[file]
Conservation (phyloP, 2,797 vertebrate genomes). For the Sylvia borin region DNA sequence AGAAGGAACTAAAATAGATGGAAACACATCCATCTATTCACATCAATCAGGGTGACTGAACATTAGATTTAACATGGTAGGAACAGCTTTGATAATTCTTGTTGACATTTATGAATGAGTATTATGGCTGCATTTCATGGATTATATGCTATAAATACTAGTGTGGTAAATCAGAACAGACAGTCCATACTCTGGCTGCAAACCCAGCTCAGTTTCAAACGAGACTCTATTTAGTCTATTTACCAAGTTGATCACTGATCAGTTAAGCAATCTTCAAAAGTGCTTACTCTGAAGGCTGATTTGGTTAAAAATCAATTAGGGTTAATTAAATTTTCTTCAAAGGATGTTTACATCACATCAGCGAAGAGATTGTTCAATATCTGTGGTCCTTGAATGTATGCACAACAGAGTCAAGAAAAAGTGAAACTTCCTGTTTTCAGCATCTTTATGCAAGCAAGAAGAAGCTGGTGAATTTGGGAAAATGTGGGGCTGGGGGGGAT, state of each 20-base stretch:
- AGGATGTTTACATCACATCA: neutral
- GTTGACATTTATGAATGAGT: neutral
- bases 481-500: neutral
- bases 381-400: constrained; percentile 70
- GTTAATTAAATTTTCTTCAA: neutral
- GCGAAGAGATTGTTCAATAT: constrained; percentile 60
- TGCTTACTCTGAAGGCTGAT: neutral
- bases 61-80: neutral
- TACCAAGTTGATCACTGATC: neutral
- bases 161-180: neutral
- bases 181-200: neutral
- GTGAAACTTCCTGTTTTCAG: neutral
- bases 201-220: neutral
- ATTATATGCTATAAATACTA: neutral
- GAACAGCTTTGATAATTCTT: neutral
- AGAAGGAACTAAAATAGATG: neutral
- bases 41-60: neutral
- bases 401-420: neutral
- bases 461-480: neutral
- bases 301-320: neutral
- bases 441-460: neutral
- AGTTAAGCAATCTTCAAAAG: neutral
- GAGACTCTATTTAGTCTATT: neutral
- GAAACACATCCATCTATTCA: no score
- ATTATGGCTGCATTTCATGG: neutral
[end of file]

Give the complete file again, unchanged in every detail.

Conservation (phyloP, 2,797 vertebrate genomes). For the Sylvia borin region DNA sequence AGAAGGAACTAAAATAGATGGAAACACATCCATCTATTCACATCAATCAGGGTGACTGAACATTAGATTTAACATGGTAGGAACAGCTTTGATAATTCTTGTTGACATTTATGAATGAGTATTATGGCTGCATTTCATGGATTATATGCTATAAATACTAGTGTGGTAAATCAGAACAGACAGTCCATACTCTGGCTGCAAACCCAGCTCAGTTTCAAACGAGACTCTATTTAGTCTATTTACCAAGTTGATCACTGATCAGTTAAGCAATCTTCAAAAGTGCTTACTCTGAAGGCTGATTTGGTTAAAAATCAATTAGGGTTAATTAAATTTTCTTCAAAGGATGTTTACATCACATCAGCGAAGAGATTGTTCAATATCTGTGGTCCTTGAATGTATGCACAACAGAGTCAAGAAAAAGTGAAACTTCCTGTTTTCAGCATCTTTATGCAAGCAAGAAGAAGCTGGTGAATTTGGGAAAATGTGGGGCTGGGGGGGAT, state of each 20-base stretch:
- AGGATGTTTACATCACATCA: neutral
- GTTGACATTTATGAATGAGT: neutral
- bases 481-500: neutral
- bases 381-400: constrained; percentile 70
- GTTAATTAAATTTTCTTCAA: neutral
- GCGAAGAGATTGTTCAATAT: constrained; percentile 60
- TGCTTACTCTGAAGGCTGAT: neutral
- bases 61-80: neutral
- TACCAAGTTGATCACTGATC: neutral
- bases 161-180: neutral
- bases 181-200: neutral
- GTGAAACTTCCTGTTTTCAG: neutral
- bases 201-220: neutral
- ATTATATGCTATAAATACTA: neutral
- GAACAGCTTTGATAATTCTT: neutral
- AGAAGGAACTAAAATAGATG: neutral
- bases 41-60: neutral
- bases 401-420: neutral
- bases 461-480: neutral
- bases 301-320: neutral
- bases 441-460: neutral
- AGTTAAGCAATCTTCAAAAG: neutral
- GAGACTCTATTTAGTCTATT: neutral
- GAAACACATCCATCTATTCA: no score
- ATTATGGCTGCATTTCATGG: neutral